École Polytechnique Fédérale de Lausanne’s (EPFL – a Swiss research institute and university in Lausanne) scientists have developed tiny fibers from elastomer that can incorporate materials like electrodes and nanocomposite polymers. These fibers are so sensitive that can detect even the slightest pressure and strain. They are also very elastic – can withstand deformation of almost 500 percent before attaining it’s initial shape. That’s why they can be useful for applications such as e.g. smart clothing or creating artificial nerves in robotics.
The problem of embedding microstructures into super-elastic fibers has been solved by the scientists. They’ve came up with a fast and easy method – for instance by adding electrodes at critical locations the fibers have turned into ultra-sensitive sensors. In addition, this method can be used in mass production and isn’t also time-consuming.
In order to obtain the optical-fiber, scientists have used the typical manufacturing method for this purpose – a thermal drawing process. Firstly, they created a macroscopic preform with the various fiber components arranged in a strictly designed 3-D pattern. After that, they heated the preform and stretched it out, like melted plastic, to make fibers of a few hundreds microns in diameter. And while this process stretched out the pattern of components lengthwise, at the same time it contracted it crosswise – relative positions of the components stayed the same. Obtained set of fibers had complicated microarchitecture and their properties could be described as even more advanced.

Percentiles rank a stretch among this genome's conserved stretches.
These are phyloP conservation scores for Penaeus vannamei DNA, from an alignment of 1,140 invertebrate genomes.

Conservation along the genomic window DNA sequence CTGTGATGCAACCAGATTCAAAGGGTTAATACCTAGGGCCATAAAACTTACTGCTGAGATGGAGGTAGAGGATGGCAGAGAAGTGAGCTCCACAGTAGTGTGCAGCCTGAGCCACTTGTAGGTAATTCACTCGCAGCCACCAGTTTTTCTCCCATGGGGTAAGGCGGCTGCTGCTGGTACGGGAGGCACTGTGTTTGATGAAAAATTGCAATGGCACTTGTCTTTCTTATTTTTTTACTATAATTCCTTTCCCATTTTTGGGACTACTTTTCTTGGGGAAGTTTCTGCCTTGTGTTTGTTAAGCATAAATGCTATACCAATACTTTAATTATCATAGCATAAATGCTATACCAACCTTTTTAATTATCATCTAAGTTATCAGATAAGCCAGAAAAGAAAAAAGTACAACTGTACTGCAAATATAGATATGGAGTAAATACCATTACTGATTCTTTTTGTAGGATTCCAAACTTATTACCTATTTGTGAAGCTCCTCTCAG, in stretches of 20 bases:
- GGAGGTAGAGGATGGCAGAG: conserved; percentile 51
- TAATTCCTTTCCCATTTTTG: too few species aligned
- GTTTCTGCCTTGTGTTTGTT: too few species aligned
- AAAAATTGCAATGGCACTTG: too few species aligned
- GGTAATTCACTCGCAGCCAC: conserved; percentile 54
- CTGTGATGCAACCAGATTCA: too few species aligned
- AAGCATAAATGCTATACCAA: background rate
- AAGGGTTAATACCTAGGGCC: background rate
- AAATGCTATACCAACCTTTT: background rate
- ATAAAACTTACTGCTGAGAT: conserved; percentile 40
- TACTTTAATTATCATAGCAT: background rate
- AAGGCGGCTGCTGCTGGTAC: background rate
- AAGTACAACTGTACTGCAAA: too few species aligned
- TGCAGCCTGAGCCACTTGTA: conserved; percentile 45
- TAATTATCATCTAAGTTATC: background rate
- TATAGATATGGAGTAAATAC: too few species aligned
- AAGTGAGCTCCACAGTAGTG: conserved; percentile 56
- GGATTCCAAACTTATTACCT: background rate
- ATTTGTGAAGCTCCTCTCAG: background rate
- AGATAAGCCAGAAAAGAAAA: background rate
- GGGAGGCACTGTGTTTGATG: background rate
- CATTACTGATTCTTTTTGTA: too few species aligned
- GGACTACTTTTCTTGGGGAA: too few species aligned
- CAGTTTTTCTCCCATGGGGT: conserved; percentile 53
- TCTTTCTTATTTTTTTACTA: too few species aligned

Rigid materials like nanocomposite polymers, metals and thermoplastics can be introduced into the fibers, as well as liquid metals which can be easily deformed. As an example – we can „place” three strings of electrodes at the top of the fibers and one at the bottom. Depending on the pressure applied to the fibers, different electrodes will come into contact. This will cause them to transmit a signal, which can then be analyzed to determine exactly what type of stress the fiber was exposed to.
Artificial nerves in robotics
Swiss scientists in cooperation with Robotics and Biology Laboratory at the Technical University of Berlin have incorporated their fibers into robotic fingers as artificial nerves. Whenever the fingers touch various objects, electrodes in the fibers are transmitting information signals about the robot’s tactile interaction with its environment. Research team has also tested adding their fibers into large-mesh clothing with the purpose to detect motions such as compression or stretching in them.
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